Ask the RV Vet
With Dr. Deanna Tolliver, M.S., DVM
Dear Dr. Deanna—We take our dog, Nora, with us on our RV trips, and have noticed that she will sniff an area on the grass or on the side of a tree, then urinate on that same spot. She has been spayed. We thought only male dogs did that!—Kevin G.
Good question! Dogs exhibit many kinds of behaviors that we humans generally just accept without wondering why they do what they do. There’s more to this than “she’s just being a dog.” We may call them domesticated, but many of their behaviors trace back to their wild cousins.
Urine-marking is common in both male and female dogs. The object is to “mark” their territory, even though they may not be in their own yard. To a dog, territory can mean anywhere they are. If you’re walking your dog, and he/she smells urine on a shrub, they may urinate over that scent, even though they may be far from home. This behavior is genetic, from the era when our dog’s ancestors roamed in packs, much as wolves still do today. When wolves from outside a pack come upon the scent of another pack, the message is “Stay out! This is OUR territory!!
Here are some other dog behaviors you may have wondered about.
Why does my dog turn in circles before she lays down?
Our dogs’ wild ancestors—wolves and coyotes, for example—will often walk in small circles to flatten the grass. It’s thought they are making a kind of comfortable nest. Apparently this behavior also has a “survival” component because it has been passed down for many generations. Our household pets don’t need to make beds in the grass anymore, but this behavior continues to be part of their genetic code.
Why does my dog curl up in a circle when he sleeps?
This behavior goes hand-in-hand with circling to make a nest. By curling head to tail, wild canids not only keep warm, their vulnerable vital organs are protected in case of an attack. This may also explain why many dogs enjoy a round basket-like bed. If your dog stretches out, he is either warm enough or comfortable….maybe both.
PETS IN THE NEWS
Why do dogs sniff each others butts when they meet?
This behavior between dogs is the equivalent of two people exchanging business cards. By doing this, a dog can tell a lot about another canine: is a male or female, friendly or aggressive, healthy or ill? And what they are actually smelling is a noxiously bad scent secreted by two small glands on both sides of the anus called anal glands. This scent is also deposited on feces, as the glands are squeezed when defecation occurs. When your dog stops to smell feces on your walk, he can tell a lot about the dog that left it (although as good RV neighbors, we always pick up after our dogs… right?).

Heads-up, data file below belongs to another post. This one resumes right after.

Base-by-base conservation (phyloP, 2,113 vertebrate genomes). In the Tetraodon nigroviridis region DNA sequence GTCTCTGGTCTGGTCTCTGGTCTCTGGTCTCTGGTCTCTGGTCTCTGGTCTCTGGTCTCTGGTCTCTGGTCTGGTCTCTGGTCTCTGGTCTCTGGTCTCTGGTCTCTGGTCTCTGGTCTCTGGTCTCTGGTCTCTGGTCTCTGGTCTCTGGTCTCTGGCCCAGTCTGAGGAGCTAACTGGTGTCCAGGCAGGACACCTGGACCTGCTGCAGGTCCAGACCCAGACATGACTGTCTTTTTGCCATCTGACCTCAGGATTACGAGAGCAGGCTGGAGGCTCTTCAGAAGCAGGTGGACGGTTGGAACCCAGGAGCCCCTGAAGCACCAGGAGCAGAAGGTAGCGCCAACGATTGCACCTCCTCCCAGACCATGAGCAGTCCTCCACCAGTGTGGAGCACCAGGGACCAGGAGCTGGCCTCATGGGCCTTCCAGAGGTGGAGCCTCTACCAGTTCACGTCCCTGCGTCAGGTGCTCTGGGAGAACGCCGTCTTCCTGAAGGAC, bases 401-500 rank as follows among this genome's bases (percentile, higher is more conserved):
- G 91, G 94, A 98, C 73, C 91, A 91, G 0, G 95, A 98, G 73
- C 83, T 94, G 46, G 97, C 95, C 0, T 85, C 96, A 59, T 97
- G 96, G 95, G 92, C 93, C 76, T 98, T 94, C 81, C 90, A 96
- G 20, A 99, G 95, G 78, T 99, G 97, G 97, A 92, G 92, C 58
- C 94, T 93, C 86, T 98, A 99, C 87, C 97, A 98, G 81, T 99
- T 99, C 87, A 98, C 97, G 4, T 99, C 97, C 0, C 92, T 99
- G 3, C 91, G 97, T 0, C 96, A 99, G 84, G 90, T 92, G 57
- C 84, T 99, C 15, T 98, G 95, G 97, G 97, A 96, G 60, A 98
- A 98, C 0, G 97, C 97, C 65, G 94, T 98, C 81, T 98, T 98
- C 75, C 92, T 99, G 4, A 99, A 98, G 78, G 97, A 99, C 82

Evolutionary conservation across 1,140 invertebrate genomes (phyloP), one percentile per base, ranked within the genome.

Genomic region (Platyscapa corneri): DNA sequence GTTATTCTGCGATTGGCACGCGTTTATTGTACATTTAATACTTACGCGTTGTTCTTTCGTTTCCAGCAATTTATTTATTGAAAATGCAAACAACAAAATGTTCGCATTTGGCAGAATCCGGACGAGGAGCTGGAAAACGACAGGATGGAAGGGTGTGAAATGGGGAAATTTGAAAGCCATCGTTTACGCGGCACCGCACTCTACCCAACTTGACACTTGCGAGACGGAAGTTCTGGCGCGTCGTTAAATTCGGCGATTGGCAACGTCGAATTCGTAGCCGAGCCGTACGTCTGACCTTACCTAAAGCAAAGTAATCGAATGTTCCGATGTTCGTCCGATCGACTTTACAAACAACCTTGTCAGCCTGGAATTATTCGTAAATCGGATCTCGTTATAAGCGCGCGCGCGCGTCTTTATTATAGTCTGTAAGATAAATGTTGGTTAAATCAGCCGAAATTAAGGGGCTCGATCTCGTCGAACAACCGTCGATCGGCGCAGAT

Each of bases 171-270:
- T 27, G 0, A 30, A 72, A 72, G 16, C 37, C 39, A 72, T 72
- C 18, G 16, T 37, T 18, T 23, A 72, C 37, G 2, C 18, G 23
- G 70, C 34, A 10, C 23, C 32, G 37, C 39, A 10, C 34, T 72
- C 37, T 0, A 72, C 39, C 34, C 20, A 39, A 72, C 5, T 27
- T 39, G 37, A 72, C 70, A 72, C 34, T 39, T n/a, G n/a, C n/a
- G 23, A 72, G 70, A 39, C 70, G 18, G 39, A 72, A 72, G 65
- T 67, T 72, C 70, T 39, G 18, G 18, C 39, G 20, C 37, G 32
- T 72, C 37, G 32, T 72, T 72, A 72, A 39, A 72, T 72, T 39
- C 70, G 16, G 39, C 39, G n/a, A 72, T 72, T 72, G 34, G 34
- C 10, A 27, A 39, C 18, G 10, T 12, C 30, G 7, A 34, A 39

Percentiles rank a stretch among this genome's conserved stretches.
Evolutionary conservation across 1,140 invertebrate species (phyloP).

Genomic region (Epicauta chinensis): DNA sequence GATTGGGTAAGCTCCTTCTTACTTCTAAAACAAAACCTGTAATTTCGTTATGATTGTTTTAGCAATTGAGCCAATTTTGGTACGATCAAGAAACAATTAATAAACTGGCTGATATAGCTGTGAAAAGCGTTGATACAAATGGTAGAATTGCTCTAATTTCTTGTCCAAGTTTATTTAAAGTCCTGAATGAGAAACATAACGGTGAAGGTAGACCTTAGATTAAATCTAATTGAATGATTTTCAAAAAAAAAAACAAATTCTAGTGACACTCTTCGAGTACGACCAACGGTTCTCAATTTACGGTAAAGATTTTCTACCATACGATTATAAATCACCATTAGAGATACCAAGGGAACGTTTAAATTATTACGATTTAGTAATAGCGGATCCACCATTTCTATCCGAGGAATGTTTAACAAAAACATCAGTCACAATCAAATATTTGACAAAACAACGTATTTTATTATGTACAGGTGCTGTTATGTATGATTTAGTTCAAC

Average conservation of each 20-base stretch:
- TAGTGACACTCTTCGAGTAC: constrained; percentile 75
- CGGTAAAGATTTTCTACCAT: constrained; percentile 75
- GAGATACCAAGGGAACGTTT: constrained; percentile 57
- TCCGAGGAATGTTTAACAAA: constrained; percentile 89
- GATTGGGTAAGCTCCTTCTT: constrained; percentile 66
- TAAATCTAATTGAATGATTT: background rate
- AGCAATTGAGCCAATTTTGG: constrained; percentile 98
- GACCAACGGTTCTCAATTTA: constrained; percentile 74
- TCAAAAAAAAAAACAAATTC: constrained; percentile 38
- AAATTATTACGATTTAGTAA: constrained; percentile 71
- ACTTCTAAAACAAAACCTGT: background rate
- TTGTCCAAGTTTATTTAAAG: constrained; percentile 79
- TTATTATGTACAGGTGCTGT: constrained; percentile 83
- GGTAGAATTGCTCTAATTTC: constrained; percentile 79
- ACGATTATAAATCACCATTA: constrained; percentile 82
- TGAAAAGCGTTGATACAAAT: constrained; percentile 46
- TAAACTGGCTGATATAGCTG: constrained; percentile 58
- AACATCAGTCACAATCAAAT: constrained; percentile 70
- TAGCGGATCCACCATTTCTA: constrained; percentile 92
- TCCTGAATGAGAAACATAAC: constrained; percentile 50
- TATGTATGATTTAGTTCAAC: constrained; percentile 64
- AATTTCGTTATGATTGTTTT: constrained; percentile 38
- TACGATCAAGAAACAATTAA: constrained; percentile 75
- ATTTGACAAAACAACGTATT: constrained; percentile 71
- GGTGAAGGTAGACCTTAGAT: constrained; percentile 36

Some dogs inadvertently express their anal glands when very excited or scared. Sometimes the glands start to leak fluid when the dog just sits. If they become a problem, the glands can be removed.
Decoding Your Dog: Explaining Common Dog Behaviors and How to Prevent or Change Unwanted Ones. The author, Debra Horwitz, is a renowned veterinary behaviorist. This book will help you better understand why your dog does what she does, and help you train her to become a better family member. Click Here to order from Amazon.
Why does my dog bury his treats in the couch cushion?
This one is fairly easy to explain. It’s called caching, and is another survival behavior. In times of plenty, wolves and other wild canids will bury meat and bones, to be dug up in the future when food is not as plentiful. Our domesticated dogs still do this, although they likely aren’t sure why. You find old treats under the couch cushions because that is as good a hiding place as a dog can find in his modern home.
Dr. Deanna welcomes your questions. Email her at YourRVvet@gmail.com
Dr. Deanna Tolliver has been a full-time RVer for over 3 years, although she has been an RVer for several more. She travels with a fifth wheel and a 1-ton dually truck. Her travel companions include 4 small dogs and a 36-year-old Yellow-Naped Amazon Parrot. She has a BS and MS in biology and zoology, respectively, and a Doctorate of Veterinary Medicine from the University of Missouri, Columbia. She owned a veterinary hospital for many years and recently handed over the reins to a new owner.